Friday, April 22, 2011

Japan to expand no-go zone

Police officers man a checkpoint with an electric sign board with Japanese words reading, "Off Limits," set up at a point close to a just-declared no-go zone at Minami Soma, Fukushima prefecture, April 22.

Source: Press TV

Japanese authorities have asked residents of five other areas outside the no-go zone to prepare to leave their homes in a month over the country's post-quake nuclear woes.

"We are very sorry for causing further trouble. I would like residents in those areas to evacuate to other places," AP quoted Chief Cabinet Secretary Yukio Edano as saying on Friday.

The government announced the no-go zone on Thursday to prevent people from returning to their home to collect whatever remaining belongings they had despite fears of high levels of radioactivity.

“Off-limits” signs have been set up along roads leading to the zone which covers an area of 12 miles (20 kilometers) around the crippled Fukushima Daiichi nuclear plant.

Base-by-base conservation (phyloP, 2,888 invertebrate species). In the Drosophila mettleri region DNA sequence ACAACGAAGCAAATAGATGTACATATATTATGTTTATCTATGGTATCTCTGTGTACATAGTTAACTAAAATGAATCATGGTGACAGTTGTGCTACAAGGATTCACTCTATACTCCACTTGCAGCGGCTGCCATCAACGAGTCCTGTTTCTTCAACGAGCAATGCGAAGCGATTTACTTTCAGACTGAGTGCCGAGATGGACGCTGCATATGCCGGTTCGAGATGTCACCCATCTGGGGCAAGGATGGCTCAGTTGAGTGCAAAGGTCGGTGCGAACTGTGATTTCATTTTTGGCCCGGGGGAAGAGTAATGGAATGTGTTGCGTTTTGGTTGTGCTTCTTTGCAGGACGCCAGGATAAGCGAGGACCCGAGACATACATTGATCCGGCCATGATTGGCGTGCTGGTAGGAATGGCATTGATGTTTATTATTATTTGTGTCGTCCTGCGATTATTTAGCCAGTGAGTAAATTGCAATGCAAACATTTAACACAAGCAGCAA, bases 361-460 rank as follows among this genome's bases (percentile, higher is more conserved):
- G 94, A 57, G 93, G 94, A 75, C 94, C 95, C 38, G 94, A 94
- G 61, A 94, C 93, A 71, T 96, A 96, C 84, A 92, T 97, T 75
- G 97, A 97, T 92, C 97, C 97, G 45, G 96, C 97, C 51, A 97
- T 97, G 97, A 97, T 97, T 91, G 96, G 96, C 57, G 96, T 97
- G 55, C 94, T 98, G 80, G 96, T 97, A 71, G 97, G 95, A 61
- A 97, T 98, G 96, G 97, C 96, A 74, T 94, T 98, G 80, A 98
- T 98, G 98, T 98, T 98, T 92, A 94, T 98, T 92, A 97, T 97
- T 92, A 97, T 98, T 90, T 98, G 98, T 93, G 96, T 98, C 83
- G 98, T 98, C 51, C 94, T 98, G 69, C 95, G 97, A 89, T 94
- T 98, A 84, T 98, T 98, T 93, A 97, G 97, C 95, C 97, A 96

The UN nuclear monitors say the safety-zone is not sufficient enough to protect the public from health hazards. They have advised Japanese authorities to double the radius of the no-go area to 40 kilometers.

Police forces deployed to the area have established checkpoints to turn people back. The new emergency law says those entering the no-go zone will be fined up to 100,000 yen ($1,200) or may face detention for 30 days.

Before the new law went into effect at midnight, residents rushed to their devastated homes, saying this is the last chance for them to get what they need.

Fukushima operator, Tokyo Electric Power Co (TEPCO), says the level of radiation in the water that leaked into the sea is 20,000 times the legal limit.

TEPCO has also said it will take six to nine months to bring the situation at affected reactors in the plant under control.

Japan's Finance Ministry says the government has approved an emergency budget of 4 trillion yen ($50 billion) to help the reconstruction work.

According to the National Police Agency, the number of the dead and missing from Japan's March 11 quake and tsunami now stands at over 28,000.

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